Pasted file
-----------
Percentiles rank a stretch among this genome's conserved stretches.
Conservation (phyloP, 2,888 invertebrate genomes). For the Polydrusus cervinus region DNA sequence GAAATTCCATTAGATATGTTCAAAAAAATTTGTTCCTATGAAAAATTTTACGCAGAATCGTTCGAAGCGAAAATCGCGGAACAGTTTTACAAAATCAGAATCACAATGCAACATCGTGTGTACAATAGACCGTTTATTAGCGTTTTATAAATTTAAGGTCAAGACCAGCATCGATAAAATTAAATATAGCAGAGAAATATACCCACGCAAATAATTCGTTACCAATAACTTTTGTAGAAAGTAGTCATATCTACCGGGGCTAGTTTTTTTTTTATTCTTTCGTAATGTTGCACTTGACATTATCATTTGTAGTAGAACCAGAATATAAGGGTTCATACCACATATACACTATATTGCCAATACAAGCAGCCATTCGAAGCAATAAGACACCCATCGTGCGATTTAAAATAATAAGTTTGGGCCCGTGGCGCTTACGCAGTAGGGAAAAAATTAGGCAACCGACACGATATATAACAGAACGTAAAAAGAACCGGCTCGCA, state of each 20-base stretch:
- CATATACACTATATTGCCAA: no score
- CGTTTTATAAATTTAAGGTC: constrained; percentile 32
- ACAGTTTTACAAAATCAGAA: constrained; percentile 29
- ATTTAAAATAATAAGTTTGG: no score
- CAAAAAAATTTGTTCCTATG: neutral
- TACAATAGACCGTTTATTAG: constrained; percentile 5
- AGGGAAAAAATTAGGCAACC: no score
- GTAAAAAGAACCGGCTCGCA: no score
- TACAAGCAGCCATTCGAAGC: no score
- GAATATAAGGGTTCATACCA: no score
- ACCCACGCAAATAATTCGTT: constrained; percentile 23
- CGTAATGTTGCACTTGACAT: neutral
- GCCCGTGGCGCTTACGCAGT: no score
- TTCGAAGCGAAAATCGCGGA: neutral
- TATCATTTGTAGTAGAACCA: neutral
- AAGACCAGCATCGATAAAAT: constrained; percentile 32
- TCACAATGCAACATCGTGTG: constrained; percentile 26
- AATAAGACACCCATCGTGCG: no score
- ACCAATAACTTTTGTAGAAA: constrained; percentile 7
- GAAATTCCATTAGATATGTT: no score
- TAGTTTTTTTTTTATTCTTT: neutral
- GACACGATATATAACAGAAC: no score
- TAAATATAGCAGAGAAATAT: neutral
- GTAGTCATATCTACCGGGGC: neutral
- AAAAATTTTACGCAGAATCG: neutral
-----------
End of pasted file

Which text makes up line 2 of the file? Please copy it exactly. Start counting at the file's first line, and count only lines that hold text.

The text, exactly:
Conservation (phyloP, 2,888 invertebrate genomes). For the Polydrusus cervinus region DNA sequence GAAATTCCATTAGATATGTTCAAAAAAATTTGTTCCTATGAAAAATTTTACGCAGAATCGTTCGAAGCGAAAATCGCGGAACAGTTTTACAAAATCAGAATCACAATGCAACATCGTGTGTACAATAGACCGTTTATTAGCGTTTTATAAATTTAAGGTCAAGACCAGCATCGATAAAATTAAATATAGCAGAGAAATATACCCACGCAAATAATTCGTTACCAATAACTTTTGTAGAAAGTAGTCATATCTACCGGGGCTAGTTTTTTTTTTATTCTTTCGTAATGTTGCACTTGACATTATCATTTGTAGTAGAACCAGAATATAAGGGTTCATACCACATATACACTATATTGCCAATACAAGCAGCCATTCGAAGCAATAAGACACCCATCGTGCGATTTAAAATAATAAGTTTGGGCCCGTGGCGCTTACGCAGTAGGGAAAAAATTAGGCAACCGACACGATATATAACAGAACGTAAAAAGAACCGGCTCGCA, state of each 20-base stretch: